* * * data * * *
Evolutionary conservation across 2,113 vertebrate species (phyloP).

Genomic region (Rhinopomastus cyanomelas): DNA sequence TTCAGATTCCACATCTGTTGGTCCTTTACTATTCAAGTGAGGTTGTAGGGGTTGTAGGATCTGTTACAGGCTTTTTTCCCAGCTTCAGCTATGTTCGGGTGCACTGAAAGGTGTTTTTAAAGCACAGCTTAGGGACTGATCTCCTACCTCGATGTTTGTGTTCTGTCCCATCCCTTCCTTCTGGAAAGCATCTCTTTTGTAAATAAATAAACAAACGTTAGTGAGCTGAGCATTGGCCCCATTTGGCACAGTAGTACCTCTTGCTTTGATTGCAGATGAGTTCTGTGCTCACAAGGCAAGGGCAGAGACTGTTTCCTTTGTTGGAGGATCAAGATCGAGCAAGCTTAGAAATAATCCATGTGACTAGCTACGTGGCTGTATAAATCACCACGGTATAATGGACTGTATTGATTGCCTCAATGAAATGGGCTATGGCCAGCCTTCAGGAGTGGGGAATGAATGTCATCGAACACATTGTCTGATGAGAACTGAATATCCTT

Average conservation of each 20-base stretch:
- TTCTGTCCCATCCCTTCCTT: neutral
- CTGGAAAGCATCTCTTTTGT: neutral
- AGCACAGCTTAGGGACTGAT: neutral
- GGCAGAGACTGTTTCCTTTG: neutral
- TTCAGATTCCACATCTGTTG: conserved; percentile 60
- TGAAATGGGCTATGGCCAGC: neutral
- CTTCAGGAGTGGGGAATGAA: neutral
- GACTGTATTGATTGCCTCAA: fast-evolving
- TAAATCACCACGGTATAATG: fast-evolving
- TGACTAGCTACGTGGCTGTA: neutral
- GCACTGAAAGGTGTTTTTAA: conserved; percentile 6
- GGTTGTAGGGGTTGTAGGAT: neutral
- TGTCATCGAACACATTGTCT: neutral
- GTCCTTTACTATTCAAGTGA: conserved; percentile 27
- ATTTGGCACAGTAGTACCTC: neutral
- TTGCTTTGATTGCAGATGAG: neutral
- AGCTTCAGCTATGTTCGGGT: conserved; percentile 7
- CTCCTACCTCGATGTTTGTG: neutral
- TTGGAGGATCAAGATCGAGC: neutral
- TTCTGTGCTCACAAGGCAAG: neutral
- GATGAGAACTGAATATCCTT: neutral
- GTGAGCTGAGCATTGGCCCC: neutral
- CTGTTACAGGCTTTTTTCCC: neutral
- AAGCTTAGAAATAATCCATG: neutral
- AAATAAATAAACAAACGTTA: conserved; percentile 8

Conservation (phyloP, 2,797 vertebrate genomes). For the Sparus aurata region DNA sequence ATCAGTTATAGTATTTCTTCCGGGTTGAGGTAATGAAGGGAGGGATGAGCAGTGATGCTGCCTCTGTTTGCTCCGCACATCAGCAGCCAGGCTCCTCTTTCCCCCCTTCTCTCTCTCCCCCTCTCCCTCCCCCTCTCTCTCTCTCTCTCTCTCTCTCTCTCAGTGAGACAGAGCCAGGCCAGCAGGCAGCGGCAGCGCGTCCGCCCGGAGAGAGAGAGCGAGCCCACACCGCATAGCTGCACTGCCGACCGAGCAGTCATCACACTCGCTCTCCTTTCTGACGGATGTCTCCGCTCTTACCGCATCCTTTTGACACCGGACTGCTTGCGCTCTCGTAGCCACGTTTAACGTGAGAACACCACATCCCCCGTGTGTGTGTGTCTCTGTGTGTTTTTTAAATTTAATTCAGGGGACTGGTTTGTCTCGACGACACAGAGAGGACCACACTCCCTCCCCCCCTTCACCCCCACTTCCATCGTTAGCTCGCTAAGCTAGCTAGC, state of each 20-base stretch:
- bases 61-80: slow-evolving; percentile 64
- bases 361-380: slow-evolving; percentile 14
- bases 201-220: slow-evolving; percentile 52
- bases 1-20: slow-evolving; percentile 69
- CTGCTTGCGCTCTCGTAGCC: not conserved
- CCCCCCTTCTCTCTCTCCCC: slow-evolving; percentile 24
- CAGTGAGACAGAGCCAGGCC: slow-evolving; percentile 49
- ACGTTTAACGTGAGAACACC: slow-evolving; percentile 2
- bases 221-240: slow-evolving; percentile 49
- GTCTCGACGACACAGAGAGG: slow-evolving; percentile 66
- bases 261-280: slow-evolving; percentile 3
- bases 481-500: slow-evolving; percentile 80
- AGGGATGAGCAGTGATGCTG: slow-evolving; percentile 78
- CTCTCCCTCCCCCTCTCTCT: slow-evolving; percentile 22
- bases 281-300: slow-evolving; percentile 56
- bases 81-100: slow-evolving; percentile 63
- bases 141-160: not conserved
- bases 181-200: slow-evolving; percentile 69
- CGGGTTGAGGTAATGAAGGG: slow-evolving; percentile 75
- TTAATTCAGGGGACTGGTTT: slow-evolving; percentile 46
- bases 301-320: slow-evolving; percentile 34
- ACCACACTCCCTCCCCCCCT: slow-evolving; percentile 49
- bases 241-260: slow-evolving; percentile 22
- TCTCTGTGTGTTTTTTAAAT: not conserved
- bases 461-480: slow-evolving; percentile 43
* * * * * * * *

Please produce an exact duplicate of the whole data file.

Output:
Evolutionary conservation across 2,113 vertebrate species (phyloP).

Genomic region (Rhinopomastus cyanomelas): DNA sequence TTCAGATTCCACATCTGTTGGTCCTTTACTATTCAAGTGAGGTTGTAGGGGTTGTAGGATCTGTTACAGGCTTTTTTCCCAGCTTCAGCTATGTTCGGGTGCACTGAAAGGTGTTTTTAAAGCACAGCTTAGGGACTGATCTCCTACCTCGATGTTTGTGTTCTGTCCCATCCCTTCCTTCTGGAAAGCATCTCTTTTGTAAATAAATAAACAAACGTTAGTGAGCTGAGCATTGGCCCCATTTGGCACAGTAGTACCTCTTGCTTTGATTGCAGATGAGTTCTGTGCTCACAAGGCAAGGGCAGAGACTGTTTCCTTTGTTGGAGGATCAAGATCGAGCAAGCTTAGAAATAATCCATGTGACTAGCTACGTGGCTGTATAAATCACCACGGTATAATGGACTGTATTGATTGCCTCAATGAAATGGGCTATGGCCAGCCTTCAGGAGTGGGGAATGAATGTCATCGAACACATTGTCTGATGAGAACTGAATATCCTT

Average conservation of each 20-base stretch:
- TTCTGTCCCATCCCTTCCTT: neutral
- CTGGAAAGCATCTCTTTTGT: neutral
- AGCACAGCTTAGGGACTGAT: neutral
- GGCAGAGACTGTTTCCTTTG: neutral
- TTCAGATTCCACATCTGTTG: conserved; percentile 60
- TGAAATGGGCTATGGCCAGC: neutral
- CTTCAGGAGTGGGGAATGAA: neutral
- GACTGTATTGATTGCCTCAA: fast-evolving
- TAAATCACCACGGTATAATG: fast-evolving
- TGACTAGCTACGTGGCTGTA: neutral
- GCACTGAAAGGTGTTTTTAA: conserved; percentile 6
- GGTTGTAGGGGTTGTAGGAT: neutral
- TGTCATCGAACACATTGTCT: neutral
- GTCCTTTACTATTCAAGTGA: conserved; percentile 27
- ATTTGGCACAGTAGTACCTC: neutral
- TTGCTTTGATTGCAGATGAG: neutral
- AGCTTCAGCTATGTTCGGGT: conserved; percentile 7
- CTCCTACCTCGATGTTTGTG: neutral
- TTGGAGGATCAAGATCGAGC: neutral
- TTCTGTGCTCACAAGGCAAG: neutral
- GATGAGAACTGAATATCCTT: neutral
- GTGAGCTGAGCATTGGCCCC: neutral
- CTGTTACAGGCTTTTTTCCC: neutral
- AAGCTTAGAAATAATCCATG: neutral
- AAATAAATAAACAAACGTTA: conserved; percentile 8

Conservation (phyloP, 2,797 vertebrate genomes). For the Sparus aurata region DNA sequence ATCAGTTATAGTATTTCTTCCGGGTTGAGGTAATGAAGGGAGGGATGAGCAGTGATGCTGCCTCTGTTTGCTCCGCACATCAGCAGCCAGGCTCCTCTTTCCCCCCTTCTCTCTCTCCCCCTCTCCCTCCCCCTCTCTCTCTCTCTCTCTCTCTCTCTCTCAGTGAGACAGAGCCAGGCCAGCAGGCAGCGGCAGCGCGTCCGCCCGGAGAGAGAGAGCGAGCCCACACCGCATAGCTGCACTGCCGACCGAGCAGTCATCACACTCGCTCTCCTTTCTGACGGATGTCTCCGCTCTTACCGCATCCTTTTGACACCGGACTGCTTGCGCTCTCGTAGCCACGTTTAACGTGAGAACACCACATCCCCCGTGTGTGTGTGTCTCTGTGTGTTTTTTAAATTTAATTCAGGGGACTGGTTTGTCTCGACGACACAGAGAGGACCACACTCCCTCCCCCCCTTCACCCCCACTTCCATCGTTAGCTCGCTAAGCTAGCTAGC, state of each 20-base stretch:
- bases 61-80: slow-evolving; percentile 64
- bases 361-380: slow-evolving; percentile 14
- bases 201-220: slow-evolving; percentile 52
- bases 1-20: slow-evolving; percentile 69
- CTGCTTGCGCTCTCGTAGCC: not conserved
- CCCCCCTTCTCTCTCTCCCC: slow-evolving; percentile 24
- CAGTGAGACAGAGCCAGGCC: slow-evolving; percentile 49
- ACGTTTAACGTGAGAACACC: slow-evolving; percentile 2
- bases 221-240: slow-evolving; percentile 49
- GTCTCGACGACACAGAGAGG: slow-evolving; percentile 66
- bases 261-280: slow-evolving; percentile 3
- bases 481-500: slow-evolving; percentile 80
- AGGGATGAGCAGTGATGCTG: slow-evolving; percentile 78
- CTCTCCCTCCCCCTCTCTCT: slow-evolving; percentile 22
- bases 281-300: slow-evolving; percentile 56
- bases 81-100: slow-evolving; percentile 63
- bases 141-160: not conserved
- bases 181-200: slow-evolving; percentile 69
- CGGGTTGAGGTAATGAAGGG: slow-evolving; percentile 75
- TTAATTCAGGGGACTGGTTT: slow-evolving; percentile 46
- bases 301-320: slow-evolving; percentile 34
- ACCACACTCCCTCCCCCCCT: slow-evolving; percentile 49
- bases 241-260: slow-evolving; percentile 22
- TCTCTGTGTGTTTTTTAAAT: not conserved
- bases 461-480: slow-evolving; percentile 43